Holly has been guided through a suspicious explanation of Harry’s demise, and self styled detective/cowboy that he is, he doesn’t quite buy it. The scene, as Kurtz paints it, follows this causal line*:
1. Harry and Kurtz leave Harry’s apartment.
2. A friend of Harry’s (Mr. Popescu) waves at him from across the street and as Harry steps into the street and is hit by a truck.
3. Popescu and Kurtz carry mortally wounded Harry across the street to the square in front of the statue of Emperor Josef.
4. Lying on the ground, Harry tells Kurtz and Popescu to take care of Holly. As Kurtz describes it, “He was anxious that I look after you when you arrived. To see that you got safely home. Tickets . . . you know and all that.”
5. Harry dies before the ambulance arrives.
After this tidy breakdown of events, Holly asks to meet Popescu and is informed that he has left Vienna. Clearly frustrated by Kurtz’s unhelpful attitude and peeved by his quiet duplicity, Holly finally gives up, and goes to interrogate the porter from Harry’s building, a man who keeps popping up, though our 62-second repeater has yet to capture his image. Kurtz, seemingly undeterred by Holly’s frustration follows him and acts as a translator for the porter’s fragmented English. The only non-German word that Holly can understand from this section is the word that sparks this look of terror and suspicion from the porter’s wife. There is only one word in any of the many languages of Vienna that can incite this kind of reaction: “Popescu.”
As she hears the name Popescu uttered, the porter’s wife loses her ear-to-ear smile, throttles the kitchen towel she is holding, and hurries to call the porter away in German. A closer investigation of the script shows a couple of things. First it shows that I certainly don’t speak German, and the powers of Google Translate to shed light on its meaning is lacking and full of ambiguity. What is interesting to me is the last line that the porter’s wife uses to pull him out of his involvement with Holly and Kurtz. She says, in a language that everyone but Holly understands, “Du musst zum telephon,” which roughly translates to “You must come to the telephone.” What is striking about this wording is its ambiguity. How does the porter need to interact with the phone? Is there a call for him or does he need to call and report in to some authority? And why does the word Popescu elicit this response? Is the phone call a report suspicious activity to the police—because of Popescu’s infamy—or is it a call to warn Popescu of Holly’s investigation? Whatever the cause, it is clear that the porter’s wife is more interested in getting him disentangled from Kurtz and Holly than he is. The question left burning is, for whose benefit? The porter himself or the notorious Popescu?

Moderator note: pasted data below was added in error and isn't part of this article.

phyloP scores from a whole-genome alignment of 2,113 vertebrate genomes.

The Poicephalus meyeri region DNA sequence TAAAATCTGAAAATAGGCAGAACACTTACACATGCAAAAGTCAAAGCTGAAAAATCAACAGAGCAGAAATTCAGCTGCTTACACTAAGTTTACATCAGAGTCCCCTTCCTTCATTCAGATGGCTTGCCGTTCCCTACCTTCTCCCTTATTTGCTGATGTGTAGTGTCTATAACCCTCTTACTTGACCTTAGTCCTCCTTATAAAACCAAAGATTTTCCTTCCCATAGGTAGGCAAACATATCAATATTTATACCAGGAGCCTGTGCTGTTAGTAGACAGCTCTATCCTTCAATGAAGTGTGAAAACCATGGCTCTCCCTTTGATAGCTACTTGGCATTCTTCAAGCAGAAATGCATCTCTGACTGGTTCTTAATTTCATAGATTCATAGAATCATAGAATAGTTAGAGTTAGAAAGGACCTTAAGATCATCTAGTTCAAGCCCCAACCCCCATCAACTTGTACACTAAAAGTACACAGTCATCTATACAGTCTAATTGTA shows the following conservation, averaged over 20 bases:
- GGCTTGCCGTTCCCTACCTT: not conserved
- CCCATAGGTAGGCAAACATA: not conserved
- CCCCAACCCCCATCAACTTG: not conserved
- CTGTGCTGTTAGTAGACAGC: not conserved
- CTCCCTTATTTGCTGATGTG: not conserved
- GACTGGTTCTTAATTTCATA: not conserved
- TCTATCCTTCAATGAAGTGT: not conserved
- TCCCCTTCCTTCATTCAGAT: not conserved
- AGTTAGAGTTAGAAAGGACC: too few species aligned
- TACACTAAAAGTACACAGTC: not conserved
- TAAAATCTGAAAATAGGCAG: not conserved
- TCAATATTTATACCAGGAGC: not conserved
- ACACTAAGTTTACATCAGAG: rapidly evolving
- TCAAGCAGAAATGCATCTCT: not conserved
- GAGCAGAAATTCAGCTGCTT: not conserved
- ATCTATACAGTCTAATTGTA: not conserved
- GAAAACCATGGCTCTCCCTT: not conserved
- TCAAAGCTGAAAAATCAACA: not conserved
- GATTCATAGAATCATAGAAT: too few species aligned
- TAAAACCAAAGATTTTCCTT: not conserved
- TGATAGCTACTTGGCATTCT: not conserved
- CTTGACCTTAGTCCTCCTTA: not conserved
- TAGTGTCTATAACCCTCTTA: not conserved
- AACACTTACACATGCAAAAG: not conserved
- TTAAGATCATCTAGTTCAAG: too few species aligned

As an interesting if sophomoric side note, while trying to translate the German dialogue for this scene, I discovered something that German speakers already know. The word “verkehrt” that Kurtz uses to ask the porter who visited the apartment does mean “visit” or “traffic” but it also has a colloquial connotation that might foreshadow the introduction of our next big character, Fraulein Anna Schmidt.
*Keep this series of events in mind, since the slight additions and amendments to its order and causality make up the heart of Holly’s investigation. Despite its centrality to the storyline, we never actually see any of it reenacted, we just hear characters describe the scene.
Over the absolute length of one year — two times per week — Still Dots will grab a frame every 62 seconds of Carol Reed’s The Third Man. This project will run until December 2012, when we finish at second 6324. For a complete archive of the project, click here. For an introduction to the project, click here.